The Kuan Yin Shrine of Bangkok has stood in a small Chinese community for almost 200 years. Before the current shrine, there were two other shrines on the site that were built during the reign of King Taksin, the only ruler of the Thonburi Kingdom of Thailand (1767-1782). Over the years, those two shrines fell into disrepair and King Rama III (1824-1851) ordered them torn down and rebuilt. Since then there have been minor repairs and upkeep done on the shrine, but for the most part it stands just as it did when it was built during Rama III’s reign.
As with most Chinese shrines, this one has a tragic story behind it. This shrine was built in honor of a princess known as Miao Shan, the youngest daughter of an ancient Chinese king named Miao Chuang Yen. Her mother was named Pao-ying and she had two sisters, Miao-yen and Miao-yin
Legend has it that Miao Shan was a very kind, gentle, and virtuous young woman who had a strong desire to help others. She was born with many birthmarks, which the Chinese believe signify a person’s holiness. Her parents despised her for the veneration she received as a result her birthmarks. In contrast, Miao Shan dressed plainly and became known around the palace as “the maiden with the heart of a Buddha.” Almost all who came in contact with her were touched by her goodness and grace and converted to a pious life of Buddhism. All except for her father. He continued in his desires for power and wealth.
As a young woman, Miao Shan’s father arranged for her to be married, but she refused, telling her father she wished to live a chaste life doing good for others. Miao Chuang Yen was angered and tried to change her mind. The king and his wife at first tried to convince Miao Shan to change her mind. When that didn’t work, they sent her lady’s maids in to convince Miao Shan to agree to the king’s demands. When that also didn’t work, the king resorted to hard labor. He forced her to work in the gardens with the servants and gave her very little to eat or drink. He treated her harshly, so much so that those around her were moved with compassion. Her two sisters came to Miao Shan and begged her to end her suffering by submitting to their father’s wishes.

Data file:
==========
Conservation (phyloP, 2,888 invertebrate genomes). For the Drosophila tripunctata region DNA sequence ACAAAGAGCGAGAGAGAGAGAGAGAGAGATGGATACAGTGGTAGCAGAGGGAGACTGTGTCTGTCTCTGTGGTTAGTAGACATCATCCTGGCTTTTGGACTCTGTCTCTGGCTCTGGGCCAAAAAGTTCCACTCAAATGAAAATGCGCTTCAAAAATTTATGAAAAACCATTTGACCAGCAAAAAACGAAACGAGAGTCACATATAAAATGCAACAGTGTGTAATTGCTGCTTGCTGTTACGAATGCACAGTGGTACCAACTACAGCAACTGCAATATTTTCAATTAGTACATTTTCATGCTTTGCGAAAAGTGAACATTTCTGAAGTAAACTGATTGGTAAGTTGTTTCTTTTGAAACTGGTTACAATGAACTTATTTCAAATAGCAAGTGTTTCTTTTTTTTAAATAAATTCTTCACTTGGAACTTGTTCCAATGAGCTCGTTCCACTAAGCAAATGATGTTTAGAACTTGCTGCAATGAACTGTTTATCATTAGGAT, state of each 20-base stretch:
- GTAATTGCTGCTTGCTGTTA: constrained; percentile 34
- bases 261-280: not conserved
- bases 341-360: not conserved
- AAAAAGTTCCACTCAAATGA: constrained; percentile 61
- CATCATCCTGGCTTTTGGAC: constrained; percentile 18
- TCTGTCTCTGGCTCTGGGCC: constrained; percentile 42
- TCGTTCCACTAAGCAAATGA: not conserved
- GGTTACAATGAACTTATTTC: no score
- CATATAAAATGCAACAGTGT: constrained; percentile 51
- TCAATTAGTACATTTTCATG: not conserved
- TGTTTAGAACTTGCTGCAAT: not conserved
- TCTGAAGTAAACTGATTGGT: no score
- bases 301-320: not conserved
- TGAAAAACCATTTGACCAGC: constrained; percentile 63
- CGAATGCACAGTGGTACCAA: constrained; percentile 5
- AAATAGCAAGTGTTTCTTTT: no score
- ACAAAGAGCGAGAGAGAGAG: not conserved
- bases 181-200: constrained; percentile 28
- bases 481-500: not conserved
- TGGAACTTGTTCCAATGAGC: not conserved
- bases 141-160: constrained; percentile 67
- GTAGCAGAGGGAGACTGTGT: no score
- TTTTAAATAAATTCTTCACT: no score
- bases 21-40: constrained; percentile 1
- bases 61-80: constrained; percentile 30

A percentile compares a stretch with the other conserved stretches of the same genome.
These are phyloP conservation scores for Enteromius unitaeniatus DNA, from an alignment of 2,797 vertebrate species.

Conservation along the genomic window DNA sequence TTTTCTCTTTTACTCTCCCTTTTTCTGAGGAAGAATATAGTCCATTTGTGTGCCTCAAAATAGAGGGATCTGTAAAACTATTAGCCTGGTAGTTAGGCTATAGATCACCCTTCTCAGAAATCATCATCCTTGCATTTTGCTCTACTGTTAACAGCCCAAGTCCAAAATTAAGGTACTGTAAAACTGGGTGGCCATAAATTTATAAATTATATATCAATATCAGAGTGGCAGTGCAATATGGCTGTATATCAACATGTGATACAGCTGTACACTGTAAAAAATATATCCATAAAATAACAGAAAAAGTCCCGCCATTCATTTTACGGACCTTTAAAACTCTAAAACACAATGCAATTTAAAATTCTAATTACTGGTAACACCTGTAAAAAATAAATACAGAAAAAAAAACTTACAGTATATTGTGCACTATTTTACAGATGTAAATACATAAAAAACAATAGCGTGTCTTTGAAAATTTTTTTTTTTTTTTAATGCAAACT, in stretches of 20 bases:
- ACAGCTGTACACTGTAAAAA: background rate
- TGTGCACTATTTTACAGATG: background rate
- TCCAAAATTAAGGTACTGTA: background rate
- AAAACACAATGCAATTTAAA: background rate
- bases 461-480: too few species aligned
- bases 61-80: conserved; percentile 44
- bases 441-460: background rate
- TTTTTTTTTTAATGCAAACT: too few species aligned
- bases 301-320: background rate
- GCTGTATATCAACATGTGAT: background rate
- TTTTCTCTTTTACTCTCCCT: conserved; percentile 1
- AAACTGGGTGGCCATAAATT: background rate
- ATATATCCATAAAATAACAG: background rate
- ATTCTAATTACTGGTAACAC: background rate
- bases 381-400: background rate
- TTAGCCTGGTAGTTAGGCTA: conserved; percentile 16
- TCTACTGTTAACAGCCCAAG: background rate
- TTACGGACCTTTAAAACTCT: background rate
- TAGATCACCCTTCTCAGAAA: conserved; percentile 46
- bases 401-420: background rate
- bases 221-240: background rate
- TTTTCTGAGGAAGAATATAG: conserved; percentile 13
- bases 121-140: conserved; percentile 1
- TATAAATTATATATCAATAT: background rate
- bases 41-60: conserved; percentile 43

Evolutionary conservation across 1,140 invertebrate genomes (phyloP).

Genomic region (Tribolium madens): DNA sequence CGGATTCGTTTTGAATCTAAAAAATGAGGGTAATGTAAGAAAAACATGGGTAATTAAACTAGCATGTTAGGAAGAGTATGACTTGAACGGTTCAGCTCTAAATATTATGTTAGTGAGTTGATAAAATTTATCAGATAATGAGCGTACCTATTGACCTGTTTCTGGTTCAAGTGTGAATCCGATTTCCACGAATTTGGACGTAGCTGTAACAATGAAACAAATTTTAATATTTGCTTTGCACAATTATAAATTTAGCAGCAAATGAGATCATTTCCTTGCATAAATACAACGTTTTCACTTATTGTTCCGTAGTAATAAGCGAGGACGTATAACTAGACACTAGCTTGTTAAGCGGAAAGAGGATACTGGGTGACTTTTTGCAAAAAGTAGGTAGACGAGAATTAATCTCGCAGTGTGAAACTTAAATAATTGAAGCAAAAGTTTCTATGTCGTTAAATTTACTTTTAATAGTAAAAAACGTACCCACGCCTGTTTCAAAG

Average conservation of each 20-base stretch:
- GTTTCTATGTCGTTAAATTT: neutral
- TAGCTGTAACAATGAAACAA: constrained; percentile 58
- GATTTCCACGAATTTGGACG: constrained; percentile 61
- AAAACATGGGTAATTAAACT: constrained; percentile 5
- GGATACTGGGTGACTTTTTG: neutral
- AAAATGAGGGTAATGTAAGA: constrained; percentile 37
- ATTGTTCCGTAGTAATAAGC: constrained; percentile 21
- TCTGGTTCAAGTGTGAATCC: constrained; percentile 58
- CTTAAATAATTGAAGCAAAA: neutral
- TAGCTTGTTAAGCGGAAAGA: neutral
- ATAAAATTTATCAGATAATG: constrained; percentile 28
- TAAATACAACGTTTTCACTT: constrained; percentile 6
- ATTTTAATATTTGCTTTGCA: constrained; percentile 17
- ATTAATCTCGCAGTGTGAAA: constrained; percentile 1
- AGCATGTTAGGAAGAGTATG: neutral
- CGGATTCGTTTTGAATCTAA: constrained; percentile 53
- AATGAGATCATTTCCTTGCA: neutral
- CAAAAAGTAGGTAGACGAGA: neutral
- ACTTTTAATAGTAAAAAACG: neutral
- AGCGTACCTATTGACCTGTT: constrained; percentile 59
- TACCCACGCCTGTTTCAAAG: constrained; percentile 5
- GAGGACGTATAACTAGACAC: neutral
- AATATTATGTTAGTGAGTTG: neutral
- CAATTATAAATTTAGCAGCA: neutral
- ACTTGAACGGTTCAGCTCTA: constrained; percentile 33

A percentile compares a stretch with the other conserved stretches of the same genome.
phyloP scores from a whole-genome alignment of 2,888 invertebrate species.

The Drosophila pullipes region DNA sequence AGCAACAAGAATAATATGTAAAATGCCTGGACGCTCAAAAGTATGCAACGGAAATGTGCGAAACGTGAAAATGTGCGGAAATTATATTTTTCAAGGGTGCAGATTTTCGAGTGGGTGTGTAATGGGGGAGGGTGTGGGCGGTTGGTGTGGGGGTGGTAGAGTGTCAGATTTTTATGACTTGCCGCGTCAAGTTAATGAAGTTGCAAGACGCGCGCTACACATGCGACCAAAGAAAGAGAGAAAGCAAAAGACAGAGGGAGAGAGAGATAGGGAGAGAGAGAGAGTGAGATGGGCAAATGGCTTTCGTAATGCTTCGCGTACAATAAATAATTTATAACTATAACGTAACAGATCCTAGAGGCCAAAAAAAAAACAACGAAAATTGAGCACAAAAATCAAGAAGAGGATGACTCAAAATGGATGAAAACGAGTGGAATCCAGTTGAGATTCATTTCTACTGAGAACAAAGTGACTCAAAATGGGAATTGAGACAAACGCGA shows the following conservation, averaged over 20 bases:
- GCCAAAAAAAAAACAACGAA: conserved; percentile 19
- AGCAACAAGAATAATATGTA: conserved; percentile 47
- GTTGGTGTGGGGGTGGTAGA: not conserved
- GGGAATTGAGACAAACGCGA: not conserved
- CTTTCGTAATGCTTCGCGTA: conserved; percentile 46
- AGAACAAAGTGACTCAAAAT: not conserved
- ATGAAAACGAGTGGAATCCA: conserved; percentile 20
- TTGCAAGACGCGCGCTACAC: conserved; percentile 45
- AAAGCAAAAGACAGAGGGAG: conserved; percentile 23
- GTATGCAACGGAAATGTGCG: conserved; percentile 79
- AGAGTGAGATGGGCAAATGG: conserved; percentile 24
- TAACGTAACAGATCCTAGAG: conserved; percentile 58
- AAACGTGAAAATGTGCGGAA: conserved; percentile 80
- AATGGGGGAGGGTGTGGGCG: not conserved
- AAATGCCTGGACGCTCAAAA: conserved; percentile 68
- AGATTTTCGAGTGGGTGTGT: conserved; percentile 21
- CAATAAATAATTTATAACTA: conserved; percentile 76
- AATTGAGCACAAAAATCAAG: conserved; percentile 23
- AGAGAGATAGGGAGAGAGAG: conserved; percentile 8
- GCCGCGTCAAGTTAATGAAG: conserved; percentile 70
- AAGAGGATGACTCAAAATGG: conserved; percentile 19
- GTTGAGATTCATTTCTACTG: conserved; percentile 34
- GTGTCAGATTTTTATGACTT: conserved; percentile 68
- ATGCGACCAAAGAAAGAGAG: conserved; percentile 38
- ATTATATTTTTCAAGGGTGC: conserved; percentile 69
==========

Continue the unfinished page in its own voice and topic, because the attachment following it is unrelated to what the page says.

After speaking with her sisters, Miao Shan told her father that she would obey him if it would prevent three misfortunes. The king demanded an explanation, to which she told him if her marriage would prevent old age, illness, and death, that she would gladly submit. Enraged by her this explanation, the king continued to punish Miao Shan.
Miao Shan’s mother and sisters ached for the pain Miao Shan was enduring and begged the king to allow her to follow her heart and live a religious life. The king relented, but only after he ordered the nuns at White Sparrow monastery to make Miao Shan’s life as miserable as possible. The nuns were afraid of their king and did as he asked.
Miao Shan’s life was full of hard labor and long hours. She was subjected to harsh treatment and deprivation, but she did not complain or retaliate. The nuns felt sorrow for their treatment of Miao Shan and awe at the miracles surrounding her. Her garden flourished during harsh weather and a new spring bubbled up next to the kitchen where she worked.